• @nneonneo: if that happens with the current version, please send a bug report. thanks. – Igor Skochinsky Jun 9 '14 at 21:09
  • The real fun is fork and use ptrace() on yourself as a form of IPC. – Joshua Sep 7 '18 at 4:02
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My understanding of anti-debugging technology is that it is a game of cat and mouse (or cat and also cat). A technique works until it is understood by the opposing side and then it doesn't work any more. I think that ultimately the advantage is on the side of the debugger. Consider dynamic binary instrumentation or virtual machine systems. You can detect the presence of DBI or emulation by looking for cracks or faults in the emulation of the platform, but those are just errors in the emulation/translation software. If you had a "perfect" emulation system, then a debugged application could not know that it was being traced?

So I think the best you can do is little things that are easily worked around. The Shiva system still I think represents "okay" protection from debugging on Unix platforms, since it decrypts small portions of itself to run on demand and then re-encryptes them, as I recall.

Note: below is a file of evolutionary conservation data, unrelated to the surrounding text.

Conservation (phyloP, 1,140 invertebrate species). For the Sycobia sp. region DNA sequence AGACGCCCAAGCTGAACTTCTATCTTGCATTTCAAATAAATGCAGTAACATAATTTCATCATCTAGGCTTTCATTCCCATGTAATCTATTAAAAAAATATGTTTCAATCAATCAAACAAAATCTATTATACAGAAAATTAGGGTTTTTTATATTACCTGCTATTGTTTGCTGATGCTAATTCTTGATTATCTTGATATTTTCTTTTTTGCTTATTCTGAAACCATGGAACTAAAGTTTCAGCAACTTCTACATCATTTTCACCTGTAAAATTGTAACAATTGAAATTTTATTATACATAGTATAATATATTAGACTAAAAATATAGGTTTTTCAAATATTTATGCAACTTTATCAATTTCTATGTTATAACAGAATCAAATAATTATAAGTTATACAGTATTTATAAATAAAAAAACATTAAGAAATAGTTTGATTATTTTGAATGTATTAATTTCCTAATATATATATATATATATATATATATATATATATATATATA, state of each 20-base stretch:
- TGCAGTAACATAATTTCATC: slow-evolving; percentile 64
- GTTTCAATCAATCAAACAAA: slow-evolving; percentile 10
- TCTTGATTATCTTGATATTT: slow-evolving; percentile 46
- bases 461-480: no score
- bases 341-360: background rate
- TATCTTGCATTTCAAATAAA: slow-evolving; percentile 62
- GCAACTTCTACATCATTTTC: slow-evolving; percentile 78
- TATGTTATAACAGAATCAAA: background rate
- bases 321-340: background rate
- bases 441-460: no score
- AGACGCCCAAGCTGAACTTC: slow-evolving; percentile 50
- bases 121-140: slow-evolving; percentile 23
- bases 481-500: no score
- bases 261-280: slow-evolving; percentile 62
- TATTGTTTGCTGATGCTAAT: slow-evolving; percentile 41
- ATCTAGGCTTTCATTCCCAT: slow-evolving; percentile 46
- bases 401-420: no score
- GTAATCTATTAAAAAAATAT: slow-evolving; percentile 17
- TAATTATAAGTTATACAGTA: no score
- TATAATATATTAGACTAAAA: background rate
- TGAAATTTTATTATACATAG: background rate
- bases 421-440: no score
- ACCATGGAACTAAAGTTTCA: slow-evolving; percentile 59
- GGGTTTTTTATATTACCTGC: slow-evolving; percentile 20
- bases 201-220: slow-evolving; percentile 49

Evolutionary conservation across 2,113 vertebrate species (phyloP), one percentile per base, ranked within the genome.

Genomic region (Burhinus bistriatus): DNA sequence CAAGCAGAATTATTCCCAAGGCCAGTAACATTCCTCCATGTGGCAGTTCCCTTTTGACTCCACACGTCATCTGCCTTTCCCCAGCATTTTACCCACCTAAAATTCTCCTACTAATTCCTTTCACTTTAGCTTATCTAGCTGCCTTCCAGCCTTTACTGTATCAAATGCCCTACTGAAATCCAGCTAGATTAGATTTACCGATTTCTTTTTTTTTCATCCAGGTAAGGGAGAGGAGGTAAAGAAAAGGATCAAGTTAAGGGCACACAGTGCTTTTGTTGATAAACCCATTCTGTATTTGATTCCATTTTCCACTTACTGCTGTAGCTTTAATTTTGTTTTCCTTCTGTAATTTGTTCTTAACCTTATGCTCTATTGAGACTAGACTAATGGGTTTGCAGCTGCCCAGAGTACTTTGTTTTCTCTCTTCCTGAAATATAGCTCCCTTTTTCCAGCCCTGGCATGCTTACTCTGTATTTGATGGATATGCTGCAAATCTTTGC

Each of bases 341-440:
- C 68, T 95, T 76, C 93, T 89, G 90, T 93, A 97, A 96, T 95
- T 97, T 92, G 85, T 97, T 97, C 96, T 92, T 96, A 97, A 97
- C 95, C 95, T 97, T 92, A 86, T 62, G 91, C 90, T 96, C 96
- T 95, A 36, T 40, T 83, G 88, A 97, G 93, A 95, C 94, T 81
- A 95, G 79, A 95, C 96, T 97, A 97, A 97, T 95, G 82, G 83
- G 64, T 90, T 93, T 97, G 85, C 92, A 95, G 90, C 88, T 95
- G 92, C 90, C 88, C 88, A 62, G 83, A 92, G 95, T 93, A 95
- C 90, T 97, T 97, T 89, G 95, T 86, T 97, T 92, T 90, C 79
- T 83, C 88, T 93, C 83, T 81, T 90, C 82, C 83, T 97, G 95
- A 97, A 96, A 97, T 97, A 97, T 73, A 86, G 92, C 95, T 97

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  • I would tag the Shiva system as an advanced packer but not really an anti-debug technique (even if its main effect is to render the usage of a debugger extremely tedious because your window in memory where you can effectively set breakpoints is extremely small compared to a "normal" program). – perror Mar 22 '13 at 17:37
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They aren't any, do no try to do the mathematically impossible.

For now, all the techniques I found on Internet were easily worked around as soon as the anti-debug technique has been understood. So, I wonder if there are stronger ones.